RIP Green Marketing?
By Richard Romano
Published: May 16, 2011
With the exception of some energy-saving devices, no green product has captured more than a tiny slice of the marketplace, at least in the U.S. Think about it: No environmentally preferable car, carpet, cleaner, cosmetic, clothing, coffee, credit card or cell phone has captured more than 2 percent of its respective market. In most cases, sales of green products represent well under 1 percent of any given category. Even where green products do seem to be selling, it’s not primarily because of their environmental benefits. Organic foods? It’s about what we put into our bodies. Hybrid cars? They reduce costly trips to the pump. Energy Star TVs and appliances? They cut energy costs. It’s not really about the planet.Why is this?
consumers have made it crystal clear: They don't want to change, at least in the name of Mother Earth or the greater good. Of course, we change our buying and lifestyle choices all the time: how we communicate (email, mobile phones, texting, Twitter), how we shop (what's a “record store”?), what we eat and drink (“functional foods,” anyone?), and what we drive and wear and do. But those choices benefit us personally, today -- not some far-off forest or future.This is true. For all the bruiting about of how electronic media are supposedly “greener” than print (which regular readers know I take issue with most strenuously), the fact is that individuals and companies have embraced new media because they are inexpensive, convenient, and immediate. The article also raises an important point, that consumers may not be directly supporting so-called “green” brands, but companies have simply become more sustainable in general. Not all, to be sure, and not always dramatically, but the green press is chock full of stories (many of which I post links to here or in the weekly Going Green Digest) of companies improving their environmental footprint, retooling their businesses, and making demands of their own supply chains. They don’t always advertise it, but many are moving in that direction. How do we then evaluate these companies?
Pushing companies to be transparent and accountable for their environmental (and social) impacts. Transparency has become the new lingua franca in sustainability -- a demand for companies to account for and report their impacts, commitments, goals and progress. It’s at the company or brand level that this makes sense: Why offer a few good, eco-labeled products if the organization behind them is headed in the wrong direction? Transparency is a fundamental building block of a green economy. It can build trust in companies, and ward off claims of greenwashing. Being transparent is no longer a question for consumer-facing companies. The only question is whether they do it themselves or have it done for them. There are several terrific examples of the latter: Greenpeace’s ranking of supermarkets on sustainable seafood; Climate Counts’ ranking of companies on their climate goals and performance (disclosure: I’m on Climate Counts’ board); the Electronics Takeback Coalition’s ranking of computer companies’ e-waste efforts; the Union of Concerned Scientists’ ranking of automakers; and Greenpeace's (again) ranking of technology companies. Each of these compares companies and brands using rigorous and consistent criteria, helping to illuminate who’s really walking the talk. They don't just look at product attributes. they look at the whole enterprise. This isn’t market-speak; it’s accountability.And, by extension, printing companies that have some sort of certification from a reputable and recognized organization. Consumers aren’t going to pay a premium for special “green products,” and sales figures and poll results have borne this out. And anyone in the printing industry can tell you that few print buyers will pay a premium for “green” printing. Consumers—and even businesses—tend to be skeptical of green claims (within and without the printing industry), sometimes rightly, but often wrongly (there is a difference between being legitimately skeptical and contrarian and just being ornery). But this doesn’t mean we should all just give up. So, yes, I agree that green marketing may in some respects be a fool’s errand, but companies can simply “be better.” We have the technology. Look at auto emissions. Improved emissions control systems have made it so that in some parts of the country (L.A., for example), car exhausts are literally cleaner than the surrounding air. Many everyday products today are simply produced more sustainably than they used to be, and recycling, reuse, and reclamation are all getting better. It’s a natural evolution, and one of those things that, Hair Club for Men-like, is happening so gradually we hardly notice. This is not to say the battle is won, but we’re at least moving in the right direction (I mix my metaphors but not my recyclables). A lot if it will also likely be generational, especially if younger business leaders grow up with a more sustainable mindset. One of the GreenBiz blog commenters hit the nail on the head:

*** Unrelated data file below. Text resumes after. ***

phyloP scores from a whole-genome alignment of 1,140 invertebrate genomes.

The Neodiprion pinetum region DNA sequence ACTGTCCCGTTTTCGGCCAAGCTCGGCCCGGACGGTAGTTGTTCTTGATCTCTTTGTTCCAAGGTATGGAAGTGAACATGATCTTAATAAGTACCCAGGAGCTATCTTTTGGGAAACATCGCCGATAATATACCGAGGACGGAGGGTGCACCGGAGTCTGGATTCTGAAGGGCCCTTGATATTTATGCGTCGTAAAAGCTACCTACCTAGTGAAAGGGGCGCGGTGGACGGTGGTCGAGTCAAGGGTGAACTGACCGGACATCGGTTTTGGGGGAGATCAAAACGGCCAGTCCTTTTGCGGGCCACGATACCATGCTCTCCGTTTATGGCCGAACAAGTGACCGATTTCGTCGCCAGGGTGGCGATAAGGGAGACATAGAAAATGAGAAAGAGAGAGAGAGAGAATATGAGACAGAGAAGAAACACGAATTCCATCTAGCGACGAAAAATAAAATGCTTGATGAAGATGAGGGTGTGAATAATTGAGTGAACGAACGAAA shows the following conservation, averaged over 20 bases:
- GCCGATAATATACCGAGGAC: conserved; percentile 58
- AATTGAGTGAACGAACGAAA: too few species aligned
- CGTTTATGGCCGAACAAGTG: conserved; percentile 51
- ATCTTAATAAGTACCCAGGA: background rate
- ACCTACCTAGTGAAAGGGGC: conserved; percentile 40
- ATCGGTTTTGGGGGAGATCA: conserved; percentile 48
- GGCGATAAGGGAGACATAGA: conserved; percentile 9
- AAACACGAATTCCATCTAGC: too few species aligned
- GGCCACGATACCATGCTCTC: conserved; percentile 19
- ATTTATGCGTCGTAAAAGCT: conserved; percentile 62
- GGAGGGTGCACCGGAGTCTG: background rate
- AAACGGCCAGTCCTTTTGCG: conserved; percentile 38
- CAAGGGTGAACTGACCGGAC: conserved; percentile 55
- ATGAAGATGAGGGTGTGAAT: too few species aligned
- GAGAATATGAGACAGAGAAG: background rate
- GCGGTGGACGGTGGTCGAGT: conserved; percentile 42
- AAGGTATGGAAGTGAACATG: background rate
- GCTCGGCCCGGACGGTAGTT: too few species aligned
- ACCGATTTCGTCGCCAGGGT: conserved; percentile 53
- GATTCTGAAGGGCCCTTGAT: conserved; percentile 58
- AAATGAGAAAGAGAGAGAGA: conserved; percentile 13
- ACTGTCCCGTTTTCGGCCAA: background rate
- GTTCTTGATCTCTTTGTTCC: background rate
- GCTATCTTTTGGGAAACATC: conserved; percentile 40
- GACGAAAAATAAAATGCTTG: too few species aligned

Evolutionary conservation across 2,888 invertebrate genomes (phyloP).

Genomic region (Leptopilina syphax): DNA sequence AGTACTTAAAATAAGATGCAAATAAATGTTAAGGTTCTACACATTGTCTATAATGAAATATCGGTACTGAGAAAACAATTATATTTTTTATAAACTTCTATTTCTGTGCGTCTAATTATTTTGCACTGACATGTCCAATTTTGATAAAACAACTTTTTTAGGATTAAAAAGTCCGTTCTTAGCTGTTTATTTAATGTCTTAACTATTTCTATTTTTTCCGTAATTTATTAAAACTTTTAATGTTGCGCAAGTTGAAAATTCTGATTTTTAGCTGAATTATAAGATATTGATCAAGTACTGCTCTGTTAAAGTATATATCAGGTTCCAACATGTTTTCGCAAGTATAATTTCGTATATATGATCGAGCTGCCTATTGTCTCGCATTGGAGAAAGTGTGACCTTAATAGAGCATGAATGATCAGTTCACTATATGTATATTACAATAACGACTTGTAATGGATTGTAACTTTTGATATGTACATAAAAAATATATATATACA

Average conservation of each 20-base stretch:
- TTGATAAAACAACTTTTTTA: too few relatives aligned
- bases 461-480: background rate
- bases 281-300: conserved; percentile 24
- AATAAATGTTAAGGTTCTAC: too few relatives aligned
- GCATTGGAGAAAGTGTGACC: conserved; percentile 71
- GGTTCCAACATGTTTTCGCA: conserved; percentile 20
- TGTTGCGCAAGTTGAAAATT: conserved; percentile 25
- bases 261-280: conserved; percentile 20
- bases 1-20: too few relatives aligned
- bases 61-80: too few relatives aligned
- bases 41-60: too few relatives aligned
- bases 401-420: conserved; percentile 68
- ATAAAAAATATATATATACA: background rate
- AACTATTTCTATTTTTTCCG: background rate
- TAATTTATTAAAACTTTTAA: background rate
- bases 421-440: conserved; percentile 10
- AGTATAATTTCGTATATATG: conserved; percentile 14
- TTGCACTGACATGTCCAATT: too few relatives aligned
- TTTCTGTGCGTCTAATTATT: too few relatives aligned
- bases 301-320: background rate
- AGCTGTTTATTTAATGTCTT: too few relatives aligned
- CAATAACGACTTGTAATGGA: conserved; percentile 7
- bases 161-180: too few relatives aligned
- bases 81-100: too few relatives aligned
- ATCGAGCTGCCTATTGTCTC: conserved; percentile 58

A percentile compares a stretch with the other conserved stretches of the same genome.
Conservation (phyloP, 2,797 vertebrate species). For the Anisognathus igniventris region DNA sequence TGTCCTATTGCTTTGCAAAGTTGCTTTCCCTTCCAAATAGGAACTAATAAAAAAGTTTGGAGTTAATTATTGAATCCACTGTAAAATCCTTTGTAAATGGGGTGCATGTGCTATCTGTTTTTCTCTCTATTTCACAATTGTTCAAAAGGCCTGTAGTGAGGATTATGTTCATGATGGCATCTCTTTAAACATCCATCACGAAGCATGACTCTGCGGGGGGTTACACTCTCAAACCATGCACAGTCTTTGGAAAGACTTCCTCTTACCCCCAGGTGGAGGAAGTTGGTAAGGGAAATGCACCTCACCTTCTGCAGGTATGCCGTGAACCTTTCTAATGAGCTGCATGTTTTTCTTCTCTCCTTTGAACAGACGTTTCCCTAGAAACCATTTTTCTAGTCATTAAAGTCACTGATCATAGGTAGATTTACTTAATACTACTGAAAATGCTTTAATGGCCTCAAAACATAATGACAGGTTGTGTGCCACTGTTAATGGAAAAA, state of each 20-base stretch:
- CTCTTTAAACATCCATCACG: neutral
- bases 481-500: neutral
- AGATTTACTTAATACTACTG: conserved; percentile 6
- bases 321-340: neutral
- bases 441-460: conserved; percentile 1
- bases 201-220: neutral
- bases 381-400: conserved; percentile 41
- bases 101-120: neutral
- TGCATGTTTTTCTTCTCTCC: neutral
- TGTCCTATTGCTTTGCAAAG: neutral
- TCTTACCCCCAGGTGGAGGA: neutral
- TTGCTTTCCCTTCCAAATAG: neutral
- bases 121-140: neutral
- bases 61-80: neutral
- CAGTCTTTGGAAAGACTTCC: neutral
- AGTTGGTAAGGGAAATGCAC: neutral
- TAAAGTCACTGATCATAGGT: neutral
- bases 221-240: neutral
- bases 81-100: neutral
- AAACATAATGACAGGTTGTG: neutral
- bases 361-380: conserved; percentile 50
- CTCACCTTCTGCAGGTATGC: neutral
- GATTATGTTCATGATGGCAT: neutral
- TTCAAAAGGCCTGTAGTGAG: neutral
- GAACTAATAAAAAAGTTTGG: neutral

No, 'marketing green' doesn't work Yes, intelligently integrating social and sustainability insight into product innovation and brand positioning does.What he said.